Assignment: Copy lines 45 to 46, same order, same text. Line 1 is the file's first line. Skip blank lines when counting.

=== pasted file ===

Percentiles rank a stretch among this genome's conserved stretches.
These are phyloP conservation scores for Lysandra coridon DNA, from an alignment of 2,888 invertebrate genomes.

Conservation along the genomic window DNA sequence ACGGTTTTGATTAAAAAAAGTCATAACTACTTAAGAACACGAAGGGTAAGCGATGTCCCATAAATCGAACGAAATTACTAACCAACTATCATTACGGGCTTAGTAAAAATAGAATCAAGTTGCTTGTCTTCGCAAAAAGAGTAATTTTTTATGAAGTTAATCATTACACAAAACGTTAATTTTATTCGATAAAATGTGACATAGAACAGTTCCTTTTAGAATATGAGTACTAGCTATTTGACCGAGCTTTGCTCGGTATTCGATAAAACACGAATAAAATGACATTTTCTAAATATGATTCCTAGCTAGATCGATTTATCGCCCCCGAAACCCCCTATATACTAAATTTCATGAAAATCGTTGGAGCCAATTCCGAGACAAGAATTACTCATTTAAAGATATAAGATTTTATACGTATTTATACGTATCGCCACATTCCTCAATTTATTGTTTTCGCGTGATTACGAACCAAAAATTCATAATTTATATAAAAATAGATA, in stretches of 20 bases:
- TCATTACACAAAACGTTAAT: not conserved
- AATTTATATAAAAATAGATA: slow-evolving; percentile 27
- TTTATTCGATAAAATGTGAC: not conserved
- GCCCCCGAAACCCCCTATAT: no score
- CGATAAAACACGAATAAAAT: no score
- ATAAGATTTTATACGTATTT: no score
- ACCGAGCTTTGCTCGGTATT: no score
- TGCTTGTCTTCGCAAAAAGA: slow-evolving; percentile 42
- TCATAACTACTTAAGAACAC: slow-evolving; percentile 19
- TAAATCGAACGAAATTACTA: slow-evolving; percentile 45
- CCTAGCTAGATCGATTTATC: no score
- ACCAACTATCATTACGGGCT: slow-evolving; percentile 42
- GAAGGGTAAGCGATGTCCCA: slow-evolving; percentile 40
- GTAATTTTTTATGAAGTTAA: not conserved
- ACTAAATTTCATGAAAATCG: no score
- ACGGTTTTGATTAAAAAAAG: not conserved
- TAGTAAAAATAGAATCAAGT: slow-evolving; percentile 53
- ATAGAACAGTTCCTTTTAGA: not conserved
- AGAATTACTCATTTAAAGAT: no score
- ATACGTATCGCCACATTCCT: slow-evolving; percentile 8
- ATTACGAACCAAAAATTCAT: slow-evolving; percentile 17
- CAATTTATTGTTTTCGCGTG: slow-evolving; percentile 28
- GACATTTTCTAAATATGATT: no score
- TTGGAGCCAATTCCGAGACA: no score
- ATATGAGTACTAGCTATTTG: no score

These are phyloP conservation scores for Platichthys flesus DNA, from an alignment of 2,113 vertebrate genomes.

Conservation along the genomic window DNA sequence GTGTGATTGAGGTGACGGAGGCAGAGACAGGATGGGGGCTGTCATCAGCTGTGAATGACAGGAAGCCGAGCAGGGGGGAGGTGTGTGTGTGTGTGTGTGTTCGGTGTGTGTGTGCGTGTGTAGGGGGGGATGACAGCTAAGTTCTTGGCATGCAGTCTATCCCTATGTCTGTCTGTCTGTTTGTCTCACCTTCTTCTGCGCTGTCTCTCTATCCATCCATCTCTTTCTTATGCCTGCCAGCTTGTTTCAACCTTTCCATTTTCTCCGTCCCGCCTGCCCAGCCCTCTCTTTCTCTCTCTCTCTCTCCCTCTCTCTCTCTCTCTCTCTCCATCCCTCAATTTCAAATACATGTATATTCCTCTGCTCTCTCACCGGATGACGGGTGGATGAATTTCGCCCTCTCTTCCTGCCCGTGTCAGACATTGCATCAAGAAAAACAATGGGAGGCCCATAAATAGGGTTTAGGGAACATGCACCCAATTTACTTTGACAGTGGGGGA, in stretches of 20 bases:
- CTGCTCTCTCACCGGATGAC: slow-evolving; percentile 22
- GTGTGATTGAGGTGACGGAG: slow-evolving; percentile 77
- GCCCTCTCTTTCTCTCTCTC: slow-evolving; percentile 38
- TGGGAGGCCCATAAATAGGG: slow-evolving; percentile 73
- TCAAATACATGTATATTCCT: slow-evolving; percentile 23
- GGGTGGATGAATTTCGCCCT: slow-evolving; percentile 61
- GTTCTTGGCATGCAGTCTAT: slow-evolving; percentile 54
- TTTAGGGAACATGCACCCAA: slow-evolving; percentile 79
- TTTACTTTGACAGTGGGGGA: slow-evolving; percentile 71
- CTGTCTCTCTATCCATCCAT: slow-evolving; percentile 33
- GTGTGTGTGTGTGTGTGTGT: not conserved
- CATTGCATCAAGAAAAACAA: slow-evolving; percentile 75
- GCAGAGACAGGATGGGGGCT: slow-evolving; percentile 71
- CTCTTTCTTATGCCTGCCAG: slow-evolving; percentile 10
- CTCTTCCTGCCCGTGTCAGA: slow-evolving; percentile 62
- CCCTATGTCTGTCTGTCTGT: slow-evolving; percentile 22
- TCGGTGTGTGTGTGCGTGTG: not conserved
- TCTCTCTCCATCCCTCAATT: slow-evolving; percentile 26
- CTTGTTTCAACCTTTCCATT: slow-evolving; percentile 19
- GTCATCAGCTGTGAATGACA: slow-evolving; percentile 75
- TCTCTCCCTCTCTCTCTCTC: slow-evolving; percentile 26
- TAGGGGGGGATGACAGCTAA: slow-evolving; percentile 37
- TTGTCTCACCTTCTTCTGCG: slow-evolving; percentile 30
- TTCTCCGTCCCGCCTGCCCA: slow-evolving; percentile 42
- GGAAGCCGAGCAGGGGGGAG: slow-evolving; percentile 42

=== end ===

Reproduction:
- CTCTTCCTGCCCGTGTCAGA: slow-evolving; percentile 62
- CCCTATGTCTGTCTGTCTGT: slow-evolving; percentile 22